Fletcher on Monteau on the Indian Civil Rights Act

Harold Monteau’s recent op-ed on ICRA — labeling it a “dismal failure” in protecting the rights of individual Indians — is thought-provoking, to say the least. While I agree generally, I have two points in response, one of which is probably irrelevant.

First, to say that Congress intended ICRA to protect individuals from the arbitrary and capricious acts of tribal governments is a half-truth. Sen. Ervin intended ICRA to be a tool of civilizing, or assimilating, or whatever the term is when a more powerful government uses its power in an effort to make a less powerful government in its own image (absent the power, of course). In this regard, it was an almost instantaneous success. As David Getches wrote in the 1978, ICRA westernized ( actually, I prefer Americanized; others say “more Anglo”) tribal courts even where those courts didn’t see ICRA as legitimate law. Now tribal courts, with very few exceptions, are westernized … where they exist. Tribal governments without tribal courts are practically by definition not westernized governments (I don’t know what they are, because many don’t really act like governments at all, while many do). I think ICRA will fade away over time as tribal governments adopt their own version of laws that protect individuals, but it’ll take a while.

I agree that Monteau is probably right that ICRA hasn’t been a great success at guaranteeing individual rights in Indian country. I think his example, the Romero case, is probably an outlier case. He’s in jail still only because he was illegally in jail in the first place, says Monteau. Yes, but his tribal court conviction was struck under ICRA eventually (once the feds intervened and the tribal council backed down). It’s not perfect, and maybe it’s even tragic, but still unusual. People like Barbara Creel and Harold Monteau worked to limit the damage.

Second, where ICRA fails is where tribal governments fail. Those tribal governments that don’t have effective justice systems and those tribal governments that don’t effectively waive immunity in tribal courts are the tribal governments that make ICRA toothless. Disenrollments, railroaded criminal convictions, bad business deals, political firings of tribal government employees, whatever the case may be — many of these abusive tribal actions are unreviewable under ICRA or any statute.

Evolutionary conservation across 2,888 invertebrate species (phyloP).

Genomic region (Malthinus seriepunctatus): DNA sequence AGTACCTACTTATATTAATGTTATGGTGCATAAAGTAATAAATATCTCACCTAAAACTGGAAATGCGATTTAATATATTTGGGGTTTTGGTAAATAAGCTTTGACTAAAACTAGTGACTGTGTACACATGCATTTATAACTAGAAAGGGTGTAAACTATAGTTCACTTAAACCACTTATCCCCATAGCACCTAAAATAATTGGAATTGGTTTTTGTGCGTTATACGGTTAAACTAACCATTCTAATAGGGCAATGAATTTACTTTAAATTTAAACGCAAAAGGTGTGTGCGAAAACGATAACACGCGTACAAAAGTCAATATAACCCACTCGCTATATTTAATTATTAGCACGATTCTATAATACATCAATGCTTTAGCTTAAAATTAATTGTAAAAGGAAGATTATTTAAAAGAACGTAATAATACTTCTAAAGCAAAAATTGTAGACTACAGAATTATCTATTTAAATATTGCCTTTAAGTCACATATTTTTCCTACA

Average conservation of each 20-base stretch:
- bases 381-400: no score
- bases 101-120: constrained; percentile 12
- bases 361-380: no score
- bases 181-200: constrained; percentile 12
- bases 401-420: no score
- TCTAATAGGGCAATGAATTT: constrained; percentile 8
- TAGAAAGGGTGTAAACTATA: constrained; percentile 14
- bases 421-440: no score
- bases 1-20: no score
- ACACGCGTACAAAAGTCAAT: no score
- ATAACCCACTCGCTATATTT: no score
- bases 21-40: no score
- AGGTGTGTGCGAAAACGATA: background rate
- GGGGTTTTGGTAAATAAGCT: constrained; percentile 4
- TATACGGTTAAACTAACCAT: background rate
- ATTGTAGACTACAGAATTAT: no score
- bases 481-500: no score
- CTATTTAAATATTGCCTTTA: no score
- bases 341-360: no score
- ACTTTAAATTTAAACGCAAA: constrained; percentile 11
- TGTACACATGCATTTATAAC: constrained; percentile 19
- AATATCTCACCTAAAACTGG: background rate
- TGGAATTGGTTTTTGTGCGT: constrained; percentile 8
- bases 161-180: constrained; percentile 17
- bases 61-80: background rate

I commend Monteau for highlighting ICRA, and I tend to agree with him that ICRA can be relatively easily circumvented (or ignored) by tribal governments intent on being bad actors.

Review of The Indian Civil Rights Act at Forty


Together, the fifteen authors have done the essential spadework; they have tracked down scores of tribal constitutions, statutes, and case law that apply to ICRA. To the extent that numbers can convey scholarship, there are about 1,600 footnotes over about 77 pages. The sources include tribal authorities from the Navajo Nation to Bill Moore’s Slough, a settlement in Alaska. So apart from its effective analyses, the book becomes valuable just as a database. This intensive research represents a great deal of time saved for the academic and the practitioner.

All the authors who analyzed available tribal authorities cited the difficulty of generalization. This diversity is a reasonable result of possibly hundreds of different tribal courts. [*288]

NM Pueblo Bans Newspaper

From the Seattle Times:

Exercising its rights as a sovereign nation, a small Indian community has banned the local newspaper from its reservation for publishing details about the horrific killing of a member of the tribe.

Elsewhere, such a move would have prompted a debate on freedom of speech.

But in the remote town nestled in northern New Mexico’s mesas and red rocks, the ban is an example of press freedoms long accepted throughout the U.S. running up against tribal sovereignty.

The leaders of the Jemez Pueblo were horrified by the seven-paragraph story in the Jemez Thunder newspaper that recounted the killing.